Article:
I think this is an interesting question, and it could also easily go the other way. For example, a wood-worker/furniture designer who builds more than they can sell and store might decide to open a storefront so they can allow customers to put their eyes and hands on their wares in three dimensions and real time. Likewise, a photographer might accumulate enough props, supplies and display prints that it's worth the investment in a storage space that also provides a studio and consultation space.
Thanks for the question, Cathy. I'd love to hear others' ideas on this topic.
Great topic, Cath! I agree with Lisa that for some business the customer would want to get "a feel" of the product, like for clothes there is the compelling reason to try the item on for the fit and look also, many feel that the product looks different online. There are many of the old school who prefer to shop in Brick and Mortar stores, because shopping is supposed to be fun and a few clicks of the mouse cannot substitute the hours of absolute bliss shopping in a departmental store can provide!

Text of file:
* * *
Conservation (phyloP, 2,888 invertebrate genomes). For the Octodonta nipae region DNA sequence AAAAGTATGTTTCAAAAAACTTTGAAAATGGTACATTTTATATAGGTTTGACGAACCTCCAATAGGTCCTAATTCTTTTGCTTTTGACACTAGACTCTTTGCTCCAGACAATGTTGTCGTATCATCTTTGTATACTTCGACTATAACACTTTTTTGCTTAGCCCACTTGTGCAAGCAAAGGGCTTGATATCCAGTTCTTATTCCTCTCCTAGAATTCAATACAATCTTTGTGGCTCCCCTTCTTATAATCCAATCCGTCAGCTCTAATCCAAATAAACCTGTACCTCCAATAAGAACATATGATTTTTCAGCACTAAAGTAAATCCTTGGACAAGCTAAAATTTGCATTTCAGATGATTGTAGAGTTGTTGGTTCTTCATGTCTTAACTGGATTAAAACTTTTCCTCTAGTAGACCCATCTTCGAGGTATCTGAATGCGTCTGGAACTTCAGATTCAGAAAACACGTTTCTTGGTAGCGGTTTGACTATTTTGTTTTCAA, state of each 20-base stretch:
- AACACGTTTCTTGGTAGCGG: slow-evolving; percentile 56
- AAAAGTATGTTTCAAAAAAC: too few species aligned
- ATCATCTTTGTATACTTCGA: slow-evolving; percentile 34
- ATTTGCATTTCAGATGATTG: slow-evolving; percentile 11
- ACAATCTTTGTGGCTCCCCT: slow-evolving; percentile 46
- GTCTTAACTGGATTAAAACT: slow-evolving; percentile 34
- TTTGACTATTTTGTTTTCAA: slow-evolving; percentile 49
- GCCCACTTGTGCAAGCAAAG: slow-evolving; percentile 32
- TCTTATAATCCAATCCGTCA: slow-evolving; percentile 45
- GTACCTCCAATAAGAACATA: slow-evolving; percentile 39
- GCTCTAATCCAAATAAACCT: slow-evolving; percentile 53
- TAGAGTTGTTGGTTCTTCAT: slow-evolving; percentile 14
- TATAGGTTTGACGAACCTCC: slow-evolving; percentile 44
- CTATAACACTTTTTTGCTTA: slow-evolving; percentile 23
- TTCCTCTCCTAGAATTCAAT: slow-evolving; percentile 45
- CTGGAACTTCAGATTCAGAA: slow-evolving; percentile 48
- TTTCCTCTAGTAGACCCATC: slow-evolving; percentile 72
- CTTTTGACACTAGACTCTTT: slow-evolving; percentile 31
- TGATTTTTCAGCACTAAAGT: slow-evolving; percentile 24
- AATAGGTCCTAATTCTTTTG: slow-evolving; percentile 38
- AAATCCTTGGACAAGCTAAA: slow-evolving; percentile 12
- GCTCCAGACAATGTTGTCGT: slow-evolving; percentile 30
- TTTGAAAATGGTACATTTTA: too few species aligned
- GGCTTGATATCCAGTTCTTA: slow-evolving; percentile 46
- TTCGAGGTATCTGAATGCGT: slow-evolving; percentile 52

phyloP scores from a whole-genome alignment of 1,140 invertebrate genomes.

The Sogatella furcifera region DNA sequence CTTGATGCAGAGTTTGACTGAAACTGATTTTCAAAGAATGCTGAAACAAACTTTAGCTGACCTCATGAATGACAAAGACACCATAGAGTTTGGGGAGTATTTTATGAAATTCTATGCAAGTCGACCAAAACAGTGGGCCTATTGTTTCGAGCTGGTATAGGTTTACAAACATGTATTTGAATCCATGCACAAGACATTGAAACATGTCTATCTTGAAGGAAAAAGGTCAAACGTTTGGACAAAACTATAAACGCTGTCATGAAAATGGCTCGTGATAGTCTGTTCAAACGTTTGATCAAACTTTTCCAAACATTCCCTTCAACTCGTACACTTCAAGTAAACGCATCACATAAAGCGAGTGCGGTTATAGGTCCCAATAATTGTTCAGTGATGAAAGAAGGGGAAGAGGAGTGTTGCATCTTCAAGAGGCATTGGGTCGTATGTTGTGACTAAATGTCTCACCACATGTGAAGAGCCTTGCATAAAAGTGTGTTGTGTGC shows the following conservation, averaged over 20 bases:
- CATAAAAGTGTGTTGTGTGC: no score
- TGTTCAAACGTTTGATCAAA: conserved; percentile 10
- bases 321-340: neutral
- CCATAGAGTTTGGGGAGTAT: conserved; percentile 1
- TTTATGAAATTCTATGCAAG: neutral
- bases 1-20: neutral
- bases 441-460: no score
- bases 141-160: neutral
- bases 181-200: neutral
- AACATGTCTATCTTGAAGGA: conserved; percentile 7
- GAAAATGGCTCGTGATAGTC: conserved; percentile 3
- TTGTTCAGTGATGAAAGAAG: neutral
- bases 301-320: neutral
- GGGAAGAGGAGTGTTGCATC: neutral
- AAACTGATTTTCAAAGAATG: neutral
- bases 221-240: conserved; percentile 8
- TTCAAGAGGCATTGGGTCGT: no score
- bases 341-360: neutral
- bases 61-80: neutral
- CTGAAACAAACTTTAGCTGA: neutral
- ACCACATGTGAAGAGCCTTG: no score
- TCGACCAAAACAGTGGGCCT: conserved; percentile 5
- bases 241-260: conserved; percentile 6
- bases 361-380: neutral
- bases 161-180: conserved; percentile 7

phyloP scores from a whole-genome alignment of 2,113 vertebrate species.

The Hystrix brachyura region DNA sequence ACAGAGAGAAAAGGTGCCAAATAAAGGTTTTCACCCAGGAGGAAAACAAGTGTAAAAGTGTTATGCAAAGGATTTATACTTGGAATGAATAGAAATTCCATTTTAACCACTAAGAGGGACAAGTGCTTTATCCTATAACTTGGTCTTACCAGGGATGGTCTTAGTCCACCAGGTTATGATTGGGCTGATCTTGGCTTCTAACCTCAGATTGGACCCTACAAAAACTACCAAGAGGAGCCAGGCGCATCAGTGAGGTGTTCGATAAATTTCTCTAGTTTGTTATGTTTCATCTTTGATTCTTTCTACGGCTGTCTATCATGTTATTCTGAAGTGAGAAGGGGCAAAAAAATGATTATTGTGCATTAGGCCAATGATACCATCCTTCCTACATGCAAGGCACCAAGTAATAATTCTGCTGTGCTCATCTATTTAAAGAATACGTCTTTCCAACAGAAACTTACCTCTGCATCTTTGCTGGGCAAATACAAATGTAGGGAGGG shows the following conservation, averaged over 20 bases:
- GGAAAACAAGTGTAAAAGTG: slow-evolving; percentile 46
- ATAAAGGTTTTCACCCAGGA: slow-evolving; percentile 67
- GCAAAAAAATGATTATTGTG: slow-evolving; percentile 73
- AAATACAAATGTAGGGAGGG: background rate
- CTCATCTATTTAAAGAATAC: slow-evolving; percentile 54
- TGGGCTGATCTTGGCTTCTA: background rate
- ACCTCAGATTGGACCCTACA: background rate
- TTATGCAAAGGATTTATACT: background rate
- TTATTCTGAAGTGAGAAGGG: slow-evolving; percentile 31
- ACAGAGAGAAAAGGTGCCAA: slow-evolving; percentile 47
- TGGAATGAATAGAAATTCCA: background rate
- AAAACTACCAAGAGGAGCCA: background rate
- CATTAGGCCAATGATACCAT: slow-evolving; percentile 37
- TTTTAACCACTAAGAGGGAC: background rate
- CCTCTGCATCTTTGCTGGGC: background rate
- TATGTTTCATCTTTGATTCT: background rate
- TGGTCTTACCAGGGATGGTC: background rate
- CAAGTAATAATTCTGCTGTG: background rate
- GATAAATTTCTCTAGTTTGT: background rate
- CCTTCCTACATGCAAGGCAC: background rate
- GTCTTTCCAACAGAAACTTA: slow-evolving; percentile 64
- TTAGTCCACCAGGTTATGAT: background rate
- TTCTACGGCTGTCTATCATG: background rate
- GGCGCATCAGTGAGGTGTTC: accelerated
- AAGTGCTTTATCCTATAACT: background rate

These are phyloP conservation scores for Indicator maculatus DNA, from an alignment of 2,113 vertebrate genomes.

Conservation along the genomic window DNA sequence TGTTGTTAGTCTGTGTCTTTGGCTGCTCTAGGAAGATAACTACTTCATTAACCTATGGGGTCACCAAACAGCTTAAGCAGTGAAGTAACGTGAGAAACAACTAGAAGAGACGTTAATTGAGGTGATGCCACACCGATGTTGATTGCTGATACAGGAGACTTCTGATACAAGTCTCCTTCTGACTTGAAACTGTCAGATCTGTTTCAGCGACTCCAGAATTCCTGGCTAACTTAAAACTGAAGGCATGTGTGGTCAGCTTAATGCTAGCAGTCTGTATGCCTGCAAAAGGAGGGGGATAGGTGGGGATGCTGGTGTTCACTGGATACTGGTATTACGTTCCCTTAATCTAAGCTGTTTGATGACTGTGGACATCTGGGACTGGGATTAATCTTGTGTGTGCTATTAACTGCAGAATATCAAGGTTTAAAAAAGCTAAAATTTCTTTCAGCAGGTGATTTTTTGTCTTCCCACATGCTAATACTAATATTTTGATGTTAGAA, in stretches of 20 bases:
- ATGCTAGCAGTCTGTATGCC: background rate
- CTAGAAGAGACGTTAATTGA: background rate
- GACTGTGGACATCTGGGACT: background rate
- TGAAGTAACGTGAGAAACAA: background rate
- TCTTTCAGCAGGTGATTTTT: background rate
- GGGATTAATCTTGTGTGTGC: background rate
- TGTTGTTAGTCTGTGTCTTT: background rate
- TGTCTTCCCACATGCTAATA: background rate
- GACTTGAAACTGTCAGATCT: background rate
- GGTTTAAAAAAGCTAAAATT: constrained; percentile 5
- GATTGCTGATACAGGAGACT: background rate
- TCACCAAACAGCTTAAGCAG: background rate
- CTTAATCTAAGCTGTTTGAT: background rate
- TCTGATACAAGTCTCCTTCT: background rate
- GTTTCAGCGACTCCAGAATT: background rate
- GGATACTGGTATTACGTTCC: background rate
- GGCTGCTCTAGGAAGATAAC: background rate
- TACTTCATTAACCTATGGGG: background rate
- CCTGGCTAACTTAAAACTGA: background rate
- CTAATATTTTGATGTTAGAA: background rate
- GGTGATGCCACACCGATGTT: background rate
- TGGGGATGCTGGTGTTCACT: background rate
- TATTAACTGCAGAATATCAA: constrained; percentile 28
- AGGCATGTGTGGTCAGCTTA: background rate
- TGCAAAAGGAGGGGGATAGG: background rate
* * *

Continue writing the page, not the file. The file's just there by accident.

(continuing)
However the trend is clear, going forward Online will be the preferred option for the next generation.
I am seeing quite a bit of discussion about businesses deciding to give up their brick and mortar space and move to all online business.
What are you feeling in your business? Do you have enough traffic to keep a brick and mortar store open? If so, do you have tips to share with others? Or are you considering that only having an online business would work better?
What are your thoughts? Share and let's hear from other small business owners, too.